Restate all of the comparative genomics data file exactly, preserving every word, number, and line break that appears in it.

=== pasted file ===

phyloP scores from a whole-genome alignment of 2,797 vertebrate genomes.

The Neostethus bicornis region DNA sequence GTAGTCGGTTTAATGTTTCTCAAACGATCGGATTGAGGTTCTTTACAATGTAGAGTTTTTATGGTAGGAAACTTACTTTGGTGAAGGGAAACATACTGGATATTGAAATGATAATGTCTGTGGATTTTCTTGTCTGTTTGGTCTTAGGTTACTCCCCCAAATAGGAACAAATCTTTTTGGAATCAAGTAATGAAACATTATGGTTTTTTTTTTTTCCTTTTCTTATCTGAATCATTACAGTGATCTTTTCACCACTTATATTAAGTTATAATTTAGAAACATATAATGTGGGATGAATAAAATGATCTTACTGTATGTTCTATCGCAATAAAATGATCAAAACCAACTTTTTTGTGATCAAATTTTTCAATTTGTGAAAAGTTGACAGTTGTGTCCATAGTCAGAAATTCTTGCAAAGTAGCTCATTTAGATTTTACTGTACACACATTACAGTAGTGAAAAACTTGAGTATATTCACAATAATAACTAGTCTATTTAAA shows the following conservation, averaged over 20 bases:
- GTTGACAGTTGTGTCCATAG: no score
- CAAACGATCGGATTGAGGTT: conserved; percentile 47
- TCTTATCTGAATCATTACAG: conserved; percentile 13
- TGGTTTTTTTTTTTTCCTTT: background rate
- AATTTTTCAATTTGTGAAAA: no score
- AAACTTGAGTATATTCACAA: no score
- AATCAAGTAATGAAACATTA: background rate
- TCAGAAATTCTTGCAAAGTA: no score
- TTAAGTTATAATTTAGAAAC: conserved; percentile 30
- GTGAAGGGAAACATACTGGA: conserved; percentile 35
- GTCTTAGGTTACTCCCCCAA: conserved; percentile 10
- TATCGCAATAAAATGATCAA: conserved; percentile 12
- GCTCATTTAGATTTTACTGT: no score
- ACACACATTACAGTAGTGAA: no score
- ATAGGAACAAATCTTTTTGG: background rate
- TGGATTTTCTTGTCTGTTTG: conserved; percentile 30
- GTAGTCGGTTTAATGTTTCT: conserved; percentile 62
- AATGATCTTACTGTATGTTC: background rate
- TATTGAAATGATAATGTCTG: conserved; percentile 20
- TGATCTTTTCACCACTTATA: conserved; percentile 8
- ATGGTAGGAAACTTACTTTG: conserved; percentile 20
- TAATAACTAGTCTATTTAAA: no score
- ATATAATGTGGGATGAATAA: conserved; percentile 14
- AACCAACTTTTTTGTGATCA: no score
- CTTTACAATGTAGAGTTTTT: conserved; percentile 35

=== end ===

phyloP scores from a whole-genome alignment of 2,797 vertebrate genomes.

The Neostethus bicornis region DNA sequence GTAGTCGGTTTAATGTTTCTCAAACGATCGGATTGAGGTTCTTTACAATGTAGAGTTTTTATGGTAGGAAACTTACTTTGGTGAAGGGAAACATACTGGATATTGAAATGATAATGTCTGTGGATTTTCTTGTCTGTTTGGTCTTAGGTTACTCCCCCAAATAGGAACAAATCTTTTTGGAATCAAGTAATGAAACATTATGGTTTTTTTTTTTTCCTTTTCTTATCTGAATCATTACAGTGATCTTTTCACCACTTATATTAAGTTATAATTTAGAAACATATAATGTGGGATGAATAAAATGATCTTACTGTATGTTCTATCGCAATAAAATGATCAAAACCAACTTTTTTGTGATCAAATTTTTCAATTTGTGAAAAGTTGACAGTTGTGTCCATAGTCAGAAATTCTTGCAAAGTAGCTCATTTAGATTTTACTGTACACACATTACAGTAGTGAAAAACTTGAGTATATTCACAATAATAACTAGTCTATTTAAA shows the following conservation, averaged over 20 bases:
- GTTGACAGTTGTGTCCATAG: no score
- CAAACGATCGGATTGAGGTT: conserved; percentile 47
- TCTTATCTGAATCATTACAG: conserved; percentile 13
- TGGTTTTTTTTTTTTCCTTT: background rate
- AATTTTTCAATTTGTGAAAA: no score
- AAACTTGAGTATATTCACAA: no score
- AATCAAGTAATGAAACATTA: background rate
- TCAGAAATTCTTGCAAAGTA: no score
- TTAAGTTATAATTTAGAAAC: conserved; percentile 30
- GTGAAGGGAAACATACTGGA: conserved; percentile 35
- GTCTTAGGTTACTCCCCCAA: conserved; percentile 10
- TATCGCAATAAAATGATCAA: conserved; percentile 12
- GCTCATTTAGATTTTACTGT: no score
- ACACACATTACAGTAGTGAA: no score
- ATAGGAACAAATCTTTTTGG: background rate
- TGGATTTTCTTGTCTGTTTG: conserved; percentile 30
- GTAGTCGGTTTAATGTTTCT: conserved; percentile 62
- AATGATCTTACTGTATGTTC: background rate
- TATTGAAATGATAATGTCTG: conserved; percentile 20
- TGATCTTTTCACCACTTATA: conserved; percentile 8
- ATGGTAGGAAACTTACTTTG: conserved; percentile 20
- TAATAACTAGTCTATTTAAA: no score
- ATATAATGTGGGATGAATAA: conserved; percentile 14
- AACCAACTTTTTTGTGATCA: no score
- CTTTACAATGTAGAGTTTTT: conserved; percentile 35